A secret meeting was held on April 26, 1948 at the Biltmore Hotel in New York City, and hosted by the National Conference of Christians and Jews. Representatives were present from Protestantism, Judaism and Catholicism. The main issue was the relation of church and state. Murray agreed there was a problem. When it came to church-state relations, Catholicism was the problem, not America, or as he later put it: “the Church-State problem is, in the very specific and unique sense, a Catholic problem – a Roman Catholic problem.” By agreeing to provide “a more liberal interpretation” of Catholic doctrine on church and state relations, Murray embarked upon an enterprise that would eventually weaken in the minds of many Catholic leaders one of the most important doctrines of the Catholic Faith.
Not long after, the United States Government, under the leadership of Dr. Edward Lilly, a wealthy Catholic professor at the Catholic University of America, devised a program of doctrinal warfare. Doctrinal warfare was considered “the central core of psychological warfare. Ideological or doctrinal warfare” involved a “planned attack against the basic hostile system conducted concurrently with a positive advocacy of basic ideas of our own system.” Doctrinal warfare, in other words, was a way to reorder societies. Doctrinal warfare was not directed at “influencing mass behavior; in fact it is not immediately aimed at the masses, but at the decision makers and their staffs.” It targeted the “developed mind. This mind, engaged in developing concepts and rationalizations and capable of projecting the same to others, possess the ability to clarify, analyze and synthesize” and one that would become “unsatisfied with their accepted ideology.”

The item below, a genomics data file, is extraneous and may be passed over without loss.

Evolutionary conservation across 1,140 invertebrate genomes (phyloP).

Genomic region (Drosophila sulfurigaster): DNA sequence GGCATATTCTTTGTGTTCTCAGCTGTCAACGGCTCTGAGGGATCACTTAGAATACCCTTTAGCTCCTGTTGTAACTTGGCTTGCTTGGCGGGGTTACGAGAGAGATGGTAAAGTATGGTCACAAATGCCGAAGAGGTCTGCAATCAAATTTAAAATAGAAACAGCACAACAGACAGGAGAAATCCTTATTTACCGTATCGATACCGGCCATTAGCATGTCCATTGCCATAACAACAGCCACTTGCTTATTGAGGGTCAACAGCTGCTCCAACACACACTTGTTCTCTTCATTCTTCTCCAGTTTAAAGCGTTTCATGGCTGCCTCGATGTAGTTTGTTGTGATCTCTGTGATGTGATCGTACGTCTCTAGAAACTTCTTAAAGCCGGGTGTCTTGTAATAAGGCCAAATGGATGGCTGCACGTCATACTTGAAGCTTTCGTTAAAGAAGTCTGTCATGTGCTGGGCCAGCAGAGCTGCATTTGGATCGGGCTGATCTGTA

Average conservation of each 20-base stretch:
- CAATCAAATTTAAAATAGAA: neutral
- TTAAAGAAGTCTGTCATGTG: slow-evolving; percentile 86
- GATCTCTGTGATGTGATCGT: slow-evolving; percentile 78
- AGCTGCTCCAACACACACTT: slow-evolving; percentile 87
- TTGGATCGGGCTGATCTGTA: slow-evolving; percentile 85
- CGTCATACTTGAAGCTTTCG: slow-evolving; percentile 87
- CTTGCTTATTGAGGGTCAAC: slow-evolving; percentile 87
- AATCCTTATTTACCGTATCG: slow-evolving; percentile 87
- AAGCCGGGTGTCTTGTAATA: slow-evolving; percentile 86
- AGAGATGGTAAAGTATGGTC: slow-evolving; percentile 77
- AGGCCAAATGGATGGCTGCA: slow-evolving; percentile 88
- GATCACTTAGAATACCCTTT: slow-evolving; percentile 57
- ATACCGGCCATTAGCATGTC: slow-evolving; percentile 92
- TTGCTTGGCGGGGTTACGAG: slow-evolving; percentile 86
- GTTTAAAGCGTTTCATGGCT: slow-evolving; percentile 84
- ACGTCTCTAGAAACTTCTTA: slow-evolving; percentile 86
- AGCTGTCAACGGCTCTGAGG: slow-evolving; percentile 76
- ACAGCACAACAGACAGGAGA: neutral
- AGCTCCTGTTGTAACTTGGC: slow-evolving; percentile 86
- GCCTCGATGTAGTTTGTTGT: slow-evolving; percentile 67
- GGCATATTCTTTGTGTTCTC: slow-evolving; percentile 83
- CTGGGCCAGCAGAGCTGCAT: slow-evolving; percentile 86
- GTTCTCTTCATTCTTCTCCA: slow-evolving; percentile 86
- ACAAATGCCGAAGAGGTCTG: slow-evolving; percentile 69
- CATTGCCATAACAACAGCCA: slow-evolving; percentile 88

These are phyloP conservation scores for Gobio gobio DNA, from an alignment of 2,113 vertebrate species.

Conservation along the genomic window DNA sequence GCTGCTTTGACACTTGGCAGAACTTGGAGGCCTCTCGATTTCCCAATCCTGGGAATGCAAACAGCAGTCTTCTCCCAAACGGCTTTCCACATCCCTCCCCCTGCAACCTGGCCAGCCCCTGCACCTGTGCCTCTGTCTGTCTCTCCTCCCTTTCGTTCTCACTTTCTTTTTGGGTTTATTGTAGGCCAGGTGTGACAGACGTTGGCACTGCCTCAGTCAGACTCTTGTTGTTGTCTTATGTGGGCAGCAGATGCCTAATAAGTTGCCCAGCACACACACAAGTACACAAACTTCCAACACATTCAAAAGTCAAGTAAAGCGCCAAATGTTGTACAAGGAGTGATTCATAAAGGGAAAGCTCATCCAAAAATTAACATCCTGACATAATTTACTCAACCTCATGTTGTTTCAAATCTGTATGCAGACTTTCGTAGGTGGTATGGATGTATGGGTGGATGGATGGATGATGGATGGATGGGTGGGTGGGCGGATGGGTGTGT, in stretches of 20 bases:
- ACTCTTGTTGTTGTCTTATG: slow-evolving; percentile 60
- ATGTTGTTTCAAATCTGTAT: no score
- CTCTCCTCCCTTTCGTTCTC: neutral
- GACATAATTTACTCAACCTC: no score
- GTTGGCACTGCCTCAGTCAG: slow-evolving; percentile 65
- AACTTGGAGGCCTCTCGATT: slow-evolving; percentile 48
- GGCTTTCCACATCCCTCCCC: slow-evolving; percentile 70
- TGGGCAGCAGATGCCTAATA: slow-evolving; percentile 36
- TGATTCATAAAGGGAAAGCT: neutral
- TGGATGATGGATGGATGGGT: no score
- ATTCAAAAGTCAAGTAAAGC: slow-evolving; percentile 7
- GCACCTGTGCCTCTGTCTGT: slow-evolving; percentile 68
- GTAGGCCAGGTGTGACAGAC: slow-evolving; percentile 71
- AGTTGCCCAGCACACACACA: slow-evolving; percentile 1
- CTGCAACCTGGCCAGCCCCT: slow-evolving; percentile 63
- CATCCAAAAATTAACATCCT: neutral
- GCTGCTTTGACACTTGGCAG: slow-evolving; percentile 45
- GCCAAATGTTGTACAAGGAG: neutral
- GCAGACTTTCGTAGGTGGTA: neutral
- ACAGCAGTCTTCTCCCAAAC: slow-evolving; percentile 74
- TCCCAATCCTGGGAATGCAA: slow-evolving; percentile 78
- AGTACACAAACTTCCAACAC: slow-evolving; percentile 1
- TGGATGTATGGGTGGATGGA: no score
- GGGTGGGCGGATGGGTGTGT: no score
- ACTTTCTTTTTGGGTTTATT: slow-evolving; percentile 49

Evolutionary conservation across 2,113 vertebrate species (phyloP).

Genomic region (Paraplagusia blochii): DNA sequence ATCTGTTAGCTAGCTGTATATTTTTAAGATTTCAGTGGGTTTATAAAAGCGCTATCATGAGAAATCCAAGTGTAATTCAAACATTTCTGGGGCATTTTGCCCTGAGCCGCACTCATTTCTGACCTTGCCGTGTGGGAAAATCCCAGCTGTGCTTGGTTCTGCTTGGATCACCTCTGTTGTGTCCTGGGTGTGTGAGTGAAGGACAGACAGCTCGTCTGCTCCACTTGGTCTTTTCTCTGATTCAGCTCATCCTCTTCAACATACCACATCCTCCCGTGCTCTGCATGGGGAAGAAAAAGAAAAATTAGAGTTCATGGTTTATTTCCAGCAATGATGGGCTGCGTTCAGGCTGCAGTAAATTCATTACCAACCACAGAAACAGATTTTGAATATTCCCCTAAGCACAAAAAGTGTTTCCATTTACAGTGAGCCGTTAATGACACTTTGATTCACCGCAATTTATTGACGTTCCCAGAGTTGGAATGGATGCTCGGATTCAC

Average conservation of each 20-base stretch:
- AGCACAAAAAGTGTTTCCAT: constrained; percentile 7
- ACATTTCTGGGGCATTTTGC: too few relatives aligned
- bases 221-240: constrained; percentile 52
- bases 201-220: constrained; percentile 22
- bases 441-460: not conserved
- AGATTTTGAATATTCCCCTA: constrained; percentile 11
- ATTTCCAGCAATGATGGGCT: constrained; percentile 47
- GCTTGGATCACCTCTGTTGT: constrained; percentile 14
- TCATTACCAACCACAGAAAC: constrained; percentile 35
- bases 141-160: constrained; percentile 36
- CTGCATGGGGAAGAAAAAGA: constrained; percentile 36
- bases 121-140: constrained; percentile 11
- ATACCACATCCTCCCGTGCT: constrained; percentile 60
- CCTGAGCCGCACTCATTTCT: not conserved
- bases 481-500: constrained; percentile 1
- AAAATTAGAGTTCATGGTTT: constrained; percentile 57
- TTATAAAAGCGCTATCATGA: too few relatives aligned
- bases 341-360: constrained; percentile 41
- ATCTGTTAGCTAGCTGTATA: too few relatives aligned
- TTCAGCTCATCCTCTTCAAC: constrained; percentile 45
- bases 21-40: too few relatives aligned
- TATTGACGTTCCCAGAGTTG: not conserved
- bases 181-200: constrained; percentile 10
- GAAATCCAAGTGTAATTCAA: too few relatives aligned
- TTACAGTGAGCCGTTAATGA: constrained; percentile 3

By 1953, the plan was developed and contained in the classified document known as PSB D-33. The doctrinal warfare program would seek to provide “permanent literature” and foster “long-term intellectual movements, which will appeal to intellectuals, including scholars and opinion-forming groups, to: (1) break down world-wide doctrinaire thought patterns which have provided an intellectual basis for Communism and other doctrines hostile to American and Free World objectives.” To do this, it would “Exploit local divergencies, heresies or policy disagreements within opposition systems.” The Government intelligence agencies were to coordinate their efforts with the media and corporations.
This was in time to help implement the plans for what we know today to be globalization. In 1952 and 1954 representatives of industry, banking, labor unions, intelligence agencies, federal government agencies such as the State Department, and others officially met unofficially at Princeton, New Jersey to discuss plans for making that happen. American culture and ideas had to be inserted into societies so as to open the way for their economic development, or as some may say, economic colonization.